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Unfortunately I'm still dealing these days with the deployment of VMware Server 2.0.2 hosted on Ubuntu Linux 10.04 LTS. Internal testing has shown big problems when running on a 64bit host but everything's fine on a 32bit host and that's what I have to use.

While I'm used to deploy Xen guests on bare blocks devices (usually in the form of LVM2 volumes), VMware Server uses files on the host as storage backend. I am using a logical volume for the /var/lib/vmware mountpoint.

I seem to remember reading an article about getting better performance from "simpler" filesystems for such situations, and its reasoning made sense to me. It would leave protection from corruption to VMware's syncing of every block ("optimize for safety" in the virtual disk configuration) instead of leveraging journaling filesystems or stuff like that.

That could suggest ext2 actually makes sense during regular use and it could provide the best performance - I have not tested this and am just guessing. The problem with ext2 lies in fsck - it would take ages compared to a journaled filesystem.

We then revert to our beloved ext3 and/or the newer ext4, but which one of the two? with what options?

Has anyone done, or found somewhere, some testing on filesystems used for /var/lib/vmware ? Do you have any recommendation?

EDIT: this specific system uses 4x 7200rpm disks on a raid5 hardware controller with writeback battery-backed cache, if that matters.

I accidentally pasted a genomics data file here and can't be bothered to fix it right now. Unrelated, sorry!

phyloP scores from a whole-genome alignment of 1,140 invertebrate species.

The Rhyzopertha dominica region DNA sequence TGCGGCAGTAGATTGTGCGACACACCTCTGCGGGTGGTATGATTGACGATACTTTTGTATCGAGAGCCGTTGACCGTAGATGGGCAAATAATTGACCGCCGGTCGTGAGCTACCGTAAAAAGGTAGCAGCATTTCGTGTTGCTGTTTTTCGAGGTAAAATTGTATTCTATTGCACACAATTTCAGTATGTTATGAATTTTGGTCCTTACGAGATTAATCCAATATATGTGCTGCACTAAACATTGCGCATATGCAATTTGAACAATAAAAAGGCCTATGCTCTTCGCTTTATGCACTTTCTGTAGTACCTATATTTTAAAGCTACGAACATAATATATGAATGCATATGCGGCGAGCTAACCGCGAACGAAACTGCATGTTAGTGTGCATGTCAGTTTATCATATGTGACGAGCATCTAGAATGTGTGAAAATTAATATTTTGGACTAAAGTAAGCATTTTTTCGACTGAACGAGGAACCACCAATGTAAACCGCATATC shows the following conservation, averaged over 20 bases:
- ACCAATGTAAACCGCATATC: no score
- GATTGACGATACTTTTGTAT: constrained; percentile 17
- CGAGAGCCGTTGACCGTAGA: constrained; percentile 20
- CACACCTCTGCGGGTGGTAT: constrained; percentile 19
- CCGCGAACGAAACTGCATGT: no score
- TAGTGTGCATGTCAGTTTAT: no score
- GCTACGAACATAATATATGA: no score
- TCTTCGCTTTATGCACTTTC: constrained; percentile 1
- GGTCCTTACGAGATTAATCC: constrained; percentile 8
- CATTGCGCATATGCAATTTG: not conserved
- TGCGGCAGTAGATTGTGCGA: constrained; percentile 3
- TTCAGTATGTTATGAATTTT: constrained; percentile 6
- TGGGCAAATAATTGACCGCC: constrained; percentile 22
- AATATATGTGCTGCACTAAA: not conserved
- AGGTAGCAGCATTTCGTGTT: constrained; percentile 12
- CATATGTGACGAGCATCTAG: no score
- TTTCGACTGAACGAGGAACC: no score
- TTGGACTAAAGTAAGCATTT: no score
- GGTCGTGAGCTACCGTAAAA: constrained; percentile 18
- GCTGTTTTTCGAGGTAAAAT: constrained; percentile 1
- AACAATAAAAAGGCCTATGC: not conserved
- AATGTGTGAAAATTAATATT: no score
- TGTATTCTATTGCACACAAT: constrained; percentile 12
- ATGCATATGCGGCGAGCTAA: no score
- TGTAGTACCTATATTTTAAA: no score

2nd EDIT: I cannot change host hardware details, including raid setup :(

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Don't use VMWare Server. It is EoS in a few months. –  MDMarra Jan 29 '11 at 17:14

2 Answers 2

up vote 3 down vote accepted

I'll make a couple suggestions. :D

  • Regarding the disk architecture, I would not suggest running raid 5. Your write performance is going to flatline very quickly. Rather, Raid-10 would be a much better solution if you are concerned with performance.
  • Regarding the filesystem, I have never used VMware server in the context of performance, but I would suggest the OS default. In the case of 10.04, EXT4. XFS would definitely give you better performance, but I would be worried about the support around XFS.
  • If possible, I would run ESXi rather than vmware server 2.0.2. If you have a problem with x64 architecture, ESXi 3.5 runs on 32-bit hardware, otherwise the performance of 4.1 would be the best choice. And it's free.
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+1 on most points: 1) raid5 is nice for files, terrible for imagefiles. 2) ext3 has almost exactly the same performance as ext2, and ext4 is better than those in most cases (in many cases, better than xfs), 3) vmware server 2 has terrible scalability problems, (much worse than vmware server 1), go with ESXi –  Javier Jan 28 '11 at 19:09

I'd suggest the XFS filesystem if you absolutely must run VMWare Server. Since you have a BBWC on the controller, you can create the filesystem with normal options and just make sure to mount with noatime and nobarrier.

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